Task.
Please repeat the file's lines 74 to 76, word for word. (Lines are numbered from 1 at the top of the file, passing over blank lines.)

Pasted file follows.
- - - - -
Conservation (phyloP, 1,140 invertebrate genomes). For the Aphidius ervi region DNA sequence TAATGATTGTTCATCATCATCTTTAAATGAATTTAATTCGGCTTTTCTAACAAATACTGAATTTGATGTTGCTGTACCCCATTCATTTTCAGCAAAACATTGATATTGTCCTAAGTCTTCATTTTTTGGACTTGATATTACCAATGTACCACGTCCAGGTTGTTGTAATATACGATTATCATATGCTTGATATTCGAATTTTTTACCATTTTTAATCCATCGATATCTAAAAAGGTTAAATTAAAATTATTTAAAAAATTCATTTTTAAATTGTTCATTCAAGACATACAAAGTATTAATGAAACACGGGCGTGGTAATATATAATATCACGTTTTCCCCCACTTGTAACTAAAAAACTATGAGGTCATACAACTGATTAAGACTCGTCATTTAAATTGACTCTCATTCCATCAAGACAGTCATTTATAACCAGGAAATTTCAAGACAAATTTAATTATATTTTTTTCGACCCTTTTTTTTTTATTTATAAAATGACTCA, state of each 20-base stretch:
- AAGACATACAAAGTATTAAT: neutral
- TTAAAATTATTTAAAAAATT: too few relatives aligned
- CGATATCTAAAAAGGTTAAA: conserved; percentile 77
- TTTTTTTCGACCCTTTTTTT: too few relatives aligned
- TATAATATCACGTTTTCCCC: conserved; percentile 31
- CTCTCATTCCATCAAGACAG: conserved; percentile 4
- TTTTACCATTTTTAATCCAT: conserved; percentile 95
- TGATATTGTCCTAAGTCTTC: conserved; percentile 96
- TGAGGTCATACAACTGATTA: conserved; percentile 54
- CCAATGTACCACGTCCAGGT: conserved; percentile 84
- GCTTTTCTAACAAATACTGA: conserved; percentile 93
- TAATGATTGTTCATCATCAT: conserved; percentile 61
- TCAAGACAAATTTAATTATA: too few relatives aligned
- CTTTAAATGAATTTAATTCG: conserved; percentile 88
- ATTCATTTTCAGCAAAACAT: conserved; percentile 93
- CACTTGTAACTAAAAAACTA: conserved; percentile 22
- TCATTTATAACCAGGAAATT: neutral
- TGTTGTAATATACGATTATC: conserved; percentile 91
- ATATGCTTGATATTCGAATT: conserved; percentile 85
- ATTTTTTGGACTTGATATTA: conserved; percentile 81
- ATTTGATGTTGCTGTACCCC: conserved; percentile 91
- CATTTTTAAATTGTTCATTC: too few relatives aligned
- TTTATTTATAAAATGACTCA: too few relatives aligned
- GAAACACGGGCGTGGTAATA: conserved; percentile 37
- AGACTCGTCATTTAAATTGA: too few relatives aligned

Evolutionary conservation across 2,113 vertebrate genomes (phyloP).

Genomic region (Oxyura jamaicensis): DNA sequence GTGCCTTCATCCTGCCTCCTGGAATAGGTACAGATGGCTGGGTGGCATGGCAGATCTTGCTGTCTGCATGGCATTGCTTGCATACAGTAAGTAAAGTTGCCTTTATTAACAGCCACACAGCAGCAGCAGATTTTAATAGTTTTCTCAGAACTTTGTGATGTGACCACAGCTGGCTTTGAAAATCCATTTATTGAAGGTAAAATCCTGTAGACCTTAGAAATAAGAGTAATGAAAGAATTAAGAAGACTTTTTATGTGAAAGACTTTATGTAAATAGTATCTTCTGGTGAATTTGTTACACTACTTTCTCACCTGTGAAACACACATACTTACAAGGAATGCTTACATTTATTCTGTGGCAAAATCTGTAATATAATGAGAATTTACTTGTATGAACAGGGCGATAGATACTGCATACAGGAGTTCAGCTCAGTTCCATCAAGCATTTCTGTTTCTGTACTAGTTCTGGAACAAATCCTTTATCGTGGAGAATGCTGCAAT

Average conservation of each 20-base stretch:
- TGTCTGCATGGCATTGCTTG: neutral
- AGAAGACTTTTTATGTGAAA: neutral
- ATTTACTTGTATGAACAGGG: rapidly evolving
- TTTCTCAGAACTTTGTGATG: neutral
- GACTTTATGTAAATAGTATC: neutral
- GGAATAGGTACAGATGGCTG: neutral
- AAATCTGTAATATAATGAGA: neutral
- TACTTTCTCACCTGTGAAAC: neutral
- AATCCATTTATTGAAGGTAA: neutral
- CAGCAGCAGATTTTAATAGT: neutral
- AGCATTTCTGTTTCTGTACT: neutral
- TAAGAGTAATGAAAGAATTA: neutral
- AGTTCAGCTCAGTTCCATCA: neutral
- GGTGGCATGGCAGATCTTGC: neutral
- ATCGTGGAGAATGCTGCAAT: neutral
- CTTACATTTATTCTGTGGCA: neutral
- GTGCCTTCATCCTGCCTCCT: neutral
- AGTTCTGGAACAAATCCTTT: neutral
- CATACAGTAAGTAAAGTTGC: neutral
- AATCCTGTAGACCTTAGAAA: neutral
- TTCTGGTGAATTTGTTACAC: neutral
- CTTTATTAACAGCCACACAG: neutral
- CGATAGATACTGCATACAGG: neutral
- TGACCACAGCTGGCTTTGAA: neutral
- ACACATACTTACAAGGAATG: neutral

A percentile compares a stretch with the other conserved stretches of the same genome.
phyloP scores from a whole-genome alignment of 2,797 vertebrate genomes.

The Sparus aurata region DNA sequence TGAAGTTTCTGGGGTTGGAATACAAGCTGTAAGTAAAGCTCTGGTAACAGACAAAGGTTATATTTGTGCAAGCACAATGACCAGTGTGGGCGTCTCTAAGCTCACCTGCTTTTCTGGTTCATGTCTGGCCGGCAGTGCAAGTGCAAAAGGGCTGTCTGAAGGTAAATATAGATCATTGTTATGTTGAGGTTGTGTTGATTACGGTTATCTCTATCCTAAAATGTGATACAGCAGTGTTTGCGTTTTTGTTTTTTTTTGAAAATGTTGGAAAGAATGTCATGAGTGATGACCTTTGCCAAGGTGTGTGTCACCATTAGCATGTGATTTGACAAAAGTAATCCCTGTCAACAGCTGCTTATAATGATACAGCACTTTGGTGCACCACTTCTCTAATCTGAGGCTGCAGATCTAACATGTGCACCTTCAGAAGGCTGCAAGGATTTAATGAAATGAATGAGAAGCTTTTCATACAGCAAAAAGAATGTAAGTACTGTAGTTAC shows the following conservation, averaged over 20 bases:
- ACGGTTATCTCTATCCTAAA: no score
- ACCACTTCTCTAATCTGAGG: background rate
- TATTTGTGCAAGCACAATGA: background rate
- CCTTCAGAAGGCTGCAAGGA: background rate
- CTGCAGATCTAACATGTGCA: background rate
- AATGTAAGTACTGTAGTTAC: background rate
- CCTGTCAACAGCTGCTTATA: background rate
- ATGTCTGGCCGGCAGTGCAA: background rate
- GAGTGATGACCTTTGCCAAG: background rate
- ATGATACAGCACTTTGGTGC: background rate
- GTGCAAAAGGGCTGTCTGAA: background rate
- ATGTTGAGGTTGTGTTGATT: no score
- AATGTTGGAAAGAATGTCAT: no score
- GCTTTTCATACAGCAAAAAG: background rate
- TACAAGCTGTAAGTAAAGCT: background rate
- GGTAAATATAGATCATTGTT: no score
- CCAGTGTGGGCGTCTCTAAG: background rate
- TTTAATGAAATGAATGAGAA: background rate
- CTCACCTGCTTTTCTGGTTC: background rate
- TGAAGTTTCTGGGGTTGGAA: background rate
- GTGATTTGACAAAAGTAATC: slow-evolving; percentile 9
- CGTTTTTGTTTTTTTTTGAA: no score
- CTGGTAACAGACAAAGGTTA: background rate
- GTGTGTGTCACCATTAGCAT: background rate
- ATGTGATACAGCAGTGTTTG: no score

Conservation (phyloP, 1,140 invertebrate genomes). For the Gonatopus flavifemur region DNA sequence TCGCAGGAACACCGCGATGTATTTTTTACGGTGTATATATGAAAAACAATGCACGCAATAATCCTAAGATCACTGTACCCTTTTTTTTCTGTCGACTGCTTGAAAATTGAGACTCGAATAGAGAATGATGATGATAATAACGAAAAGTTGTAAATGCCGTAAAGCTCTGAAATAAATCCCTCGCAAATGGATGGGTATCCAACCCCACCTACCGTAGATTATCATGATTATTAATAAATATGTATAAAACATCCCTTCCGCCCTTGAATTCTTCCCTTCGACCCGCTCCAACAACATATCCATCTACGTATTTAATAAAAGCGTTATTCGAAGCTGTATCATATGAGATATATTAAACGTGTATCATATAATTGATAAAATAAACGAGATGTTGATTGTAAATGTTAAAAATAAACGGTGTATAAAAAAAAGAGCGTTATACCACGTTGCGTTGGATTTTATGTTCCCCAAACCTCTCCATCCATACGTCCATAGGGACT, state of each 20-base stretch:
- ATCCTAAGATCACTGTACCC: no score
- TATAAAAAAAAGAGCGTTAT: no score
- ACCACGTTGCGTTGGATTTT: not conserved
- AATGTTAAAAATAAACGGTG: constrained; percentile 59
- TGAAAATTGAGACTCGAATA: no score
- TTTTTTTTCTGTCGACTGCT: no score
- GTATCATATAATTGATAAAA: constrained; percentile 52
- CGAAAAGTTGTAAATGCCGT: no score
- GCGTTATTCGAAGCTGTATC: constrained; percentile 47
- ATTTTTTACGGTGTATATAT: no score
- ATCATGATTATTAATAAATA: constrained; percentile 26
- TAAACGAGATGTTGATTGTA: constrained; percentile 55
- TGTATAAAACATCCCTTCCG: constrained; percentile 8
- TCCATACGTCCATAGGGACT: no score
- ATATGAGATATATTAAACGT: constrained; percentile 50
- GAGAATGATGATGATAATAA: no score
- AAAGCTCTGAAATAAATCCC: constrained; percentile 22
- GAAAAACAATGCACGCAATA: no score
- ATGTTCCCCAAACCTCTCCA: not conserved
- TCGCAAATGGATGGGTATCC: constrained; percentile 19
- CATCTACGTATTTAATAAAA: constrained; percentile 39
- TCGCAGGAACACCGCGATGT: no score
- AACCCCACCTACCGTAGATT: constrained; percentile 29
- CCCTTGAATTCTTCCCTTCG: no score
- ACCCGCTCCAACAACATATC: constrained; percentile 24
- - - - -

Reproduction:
- CCAGTGTGGGCGTCTCTAAG: background rate
- TTTAATGAAATGAATGAGAA: background rate
- CTCACCTGCTTTTCTGGTTC: background rate